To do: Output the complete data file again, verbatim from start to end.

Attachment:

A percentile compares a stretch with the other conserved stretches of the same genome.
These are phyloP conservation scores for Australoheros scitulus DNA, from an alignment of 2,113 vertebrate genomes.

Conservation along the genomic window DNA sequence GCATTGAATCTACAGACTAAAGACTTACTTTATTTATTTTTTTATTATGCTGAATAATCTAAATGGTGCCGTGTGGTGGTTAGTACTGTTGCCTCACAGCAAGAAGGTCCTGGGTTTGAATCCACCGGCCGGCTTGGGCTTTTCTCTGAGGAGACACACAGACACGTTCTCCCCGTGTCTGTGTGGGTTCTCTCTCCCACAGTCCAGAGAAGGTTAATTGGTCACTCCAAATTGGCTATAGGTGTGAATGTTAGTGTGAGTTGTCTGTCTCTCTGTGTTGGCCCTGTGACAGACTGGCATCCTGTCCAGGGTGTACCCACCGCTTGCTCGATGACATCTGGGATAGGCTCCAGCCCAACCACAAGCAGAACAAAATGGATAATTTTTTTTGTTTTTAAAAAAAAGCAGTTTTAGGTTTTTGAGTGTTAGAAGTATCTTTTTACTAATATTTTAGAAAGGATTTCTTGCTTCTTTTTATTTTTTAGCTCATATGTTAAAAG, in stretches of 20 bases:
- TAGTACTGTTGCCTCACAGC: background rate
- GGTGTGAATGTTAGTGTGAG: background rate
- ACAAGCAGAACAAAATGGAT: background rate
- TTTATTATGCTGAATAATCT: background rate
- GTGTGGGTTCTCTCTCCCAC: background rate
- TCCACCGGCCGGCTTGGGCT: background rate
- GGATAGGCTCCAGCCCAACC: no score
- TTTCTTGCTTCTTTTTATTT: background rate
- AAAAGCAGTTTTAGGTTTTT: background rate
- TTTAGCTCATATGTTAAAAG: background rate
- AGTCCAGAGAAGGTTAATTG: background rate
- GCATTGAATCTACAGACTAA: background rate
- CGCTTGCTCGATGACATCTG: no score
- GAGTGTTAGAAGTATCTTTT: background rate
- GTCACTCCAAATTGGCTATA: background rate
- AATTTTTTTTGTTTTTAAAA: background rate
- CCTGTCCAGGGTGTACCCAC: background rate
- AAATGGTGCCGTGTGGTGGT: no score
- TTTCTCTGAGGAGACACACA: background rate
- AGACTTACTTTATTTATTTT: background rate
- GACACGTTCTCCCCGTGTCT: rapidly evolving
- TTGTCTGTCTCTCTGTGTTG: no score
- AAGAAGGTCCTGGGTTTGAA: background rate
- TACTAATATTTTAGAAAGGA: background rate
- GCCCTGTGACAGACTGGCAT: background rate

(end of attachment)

A percentile compares a stretch with the other conserved stretches of the same genome.
These are phyloP conservation scores for Australoheros scitulus DNA, from an alignment of 2,113 vertebrate genomes.

Conservation along the genomic window DNA sequence GCATTGAATCTACAGACTAAAGACTTACTTTATTTATTTTTTTATTATGCTGAATAATCTAAATGGTGCCGTGTGGTGGTTAGTACTGTTGCCTCACAGCAAGAAGGTCCTGGGTTTGAATCCACCGGCCGGCTTGGGCTTTTCTCTGAGGAGACACACAGACACGTTCTCCCCGTGTCTGTGTGGGTTCTCTCTCCCACAGTCCAGAGAAGGTTAATTGGTCACTCCAAATTGGCTATAGGTGTGAATGTTAGTGTGAGTTGTCTGTCTCTCTGTGTTGGCCCTGTGACAGACTGGCATCCTGTCCAGGGTGTACCCACCGCTTGCTCGATGACATCTGGGATAGGCTCCAGCCCAACCACAAGCAGAACAAAATGGATAATTTTTTTTGTTTTTAAAAAAAAGCAGTTTTAGGTTTTTGAGTGTTAGAAGTATCTTTTTACTAATATTTTAGAAAGGATTTCTTGCTTCTTTTTATTTTTTAGCTCATATGTTAAAAG, in stretches of 20 bases:
- TAGTACTGTTGCCTCACAGC: background rate
- GGTGTGAATGTTAGTGTGAG: background rate
- ACAAGCAGAACAAAATGGAT: background rate
- TTTATTATGCTGAATAATCT: background rate
- GTGTGGGTTCTCTCTCCCAC: background rate
- TCCACCGGCCGGCTTGGGCT: background rate
- GGATAGGCTCCAGCCCAACC: no score
- TTTCTTGCTTCTTTTTATTT: background rate
- AAAAGCAGTTTTAGGTTTTT: background rate
- TTTAGCTCATATGTTAAAAG: background rate
- AGTCCAGAGAAGGTTAATTG: background rate
- GCATTGAATCTACAGACTAA: background rate
- CGCTTGCTCGATGACATCTG: no score
- GAGTGTTAGAAGTATCTTTT: background rate
- GTCACTCCAAATTGGCTATA: background rate
- AATTTTTTTTGTTTTTAAAA: background rate
- CCTGTCCAGGGTGTACCCAC: background rate
- AAATGGTGCCGTGTGGTGGT: no score
- TTTCTCTGAGGAGACACACA: background rate
- AGACTTACTTTATTTATTTT: background rate
- GACACGTTCTCCCCGTGTCT: rapidly evolving
- TTGTCTGTCTCTCTGTGTTG: no score
- AAGAAGGTCCTGGGTTTGAA: background rate
- TACTAATATTTTAGAAAGGA: background rate
- GCCCTGTGACAGACTGGCAT: background rate